Edna O'Brien depicts James Joyce as a man hammered by Church, State and family, yet from such adversities he wrote works 'to bestir the hearts of men and angels'. The journey begins with Joyce the arrogant youth, his lofty courtship of Nora Barnacle, their hectic sexuality, children, wanderings, debt and profligacy, and Joyce's obsession with the city of Dublin, which he would re-render through his words. Nor does Edna O'Brien spare us the anger and isolation of Joyce's later years, when he felt that the world had turned its back on him, and she asks how could it be otherwise for a man who knew that conflict is the source of all creation.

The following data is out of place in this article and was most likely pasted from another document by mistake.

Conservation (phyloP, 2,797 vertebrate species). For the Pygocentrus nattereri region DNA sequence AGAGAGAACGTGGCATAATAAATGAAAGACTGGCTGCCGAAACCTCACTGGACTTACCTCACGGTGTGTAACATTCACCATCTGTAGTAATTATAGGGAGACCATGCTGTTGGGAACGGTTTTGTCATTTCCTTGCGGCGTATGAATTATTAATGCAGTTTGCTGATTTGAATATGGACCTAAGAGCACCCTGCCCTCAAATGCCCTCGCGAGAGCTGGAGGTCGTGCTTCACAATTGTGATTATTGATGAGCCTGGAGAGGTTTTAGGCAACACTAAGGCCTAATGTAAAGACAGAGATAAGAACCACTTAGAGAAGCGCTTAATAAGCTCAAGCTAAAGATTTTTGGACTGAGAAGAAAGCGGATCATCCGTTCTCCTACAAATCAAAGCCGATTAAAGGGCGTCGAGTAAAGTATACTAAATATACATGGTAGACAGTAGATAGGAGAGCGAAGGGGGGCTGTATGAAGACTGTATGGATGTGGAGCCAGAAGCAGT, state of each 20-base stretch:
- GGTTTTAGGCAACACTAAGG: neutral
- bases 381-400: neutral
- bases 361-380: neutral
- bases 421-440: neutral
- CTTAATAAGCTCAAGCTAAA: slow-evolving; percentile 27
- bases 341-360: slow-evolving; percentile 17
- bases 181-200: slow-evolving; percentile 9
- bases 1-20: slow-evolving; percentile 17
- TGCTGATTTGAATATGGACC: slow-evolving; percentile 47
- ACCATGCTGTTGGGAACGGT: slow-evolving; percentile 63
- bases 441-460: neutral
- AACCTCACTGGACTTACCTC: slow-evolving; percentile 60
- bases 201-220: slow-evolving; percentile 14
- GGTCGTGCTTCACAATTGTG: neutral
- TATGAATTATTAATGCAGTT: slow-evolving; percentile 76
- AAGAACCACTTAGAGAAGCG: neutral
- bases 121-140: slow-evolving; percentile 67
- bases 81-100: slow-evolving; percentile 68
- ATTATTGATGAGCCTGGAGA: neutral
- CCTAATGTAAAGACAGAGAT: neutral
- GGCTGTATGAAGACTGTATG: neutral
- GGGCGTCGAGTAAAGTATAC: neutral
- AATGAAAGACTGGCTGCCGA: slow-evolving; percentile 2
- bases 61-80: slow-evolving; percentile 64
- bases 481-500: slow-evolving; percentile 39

'A delight from start to finish . . . achieves the near impossibility of giving a thoroughly fresh view of Joyce' Sunday Times'As skilful, stylish and pacy as one would expect from so adept a novelist' Sunday Telegraph'Accessible and passionate, it is a book which should bring Joyce in all his glory and agony to a new and very wide audience' Irish Independent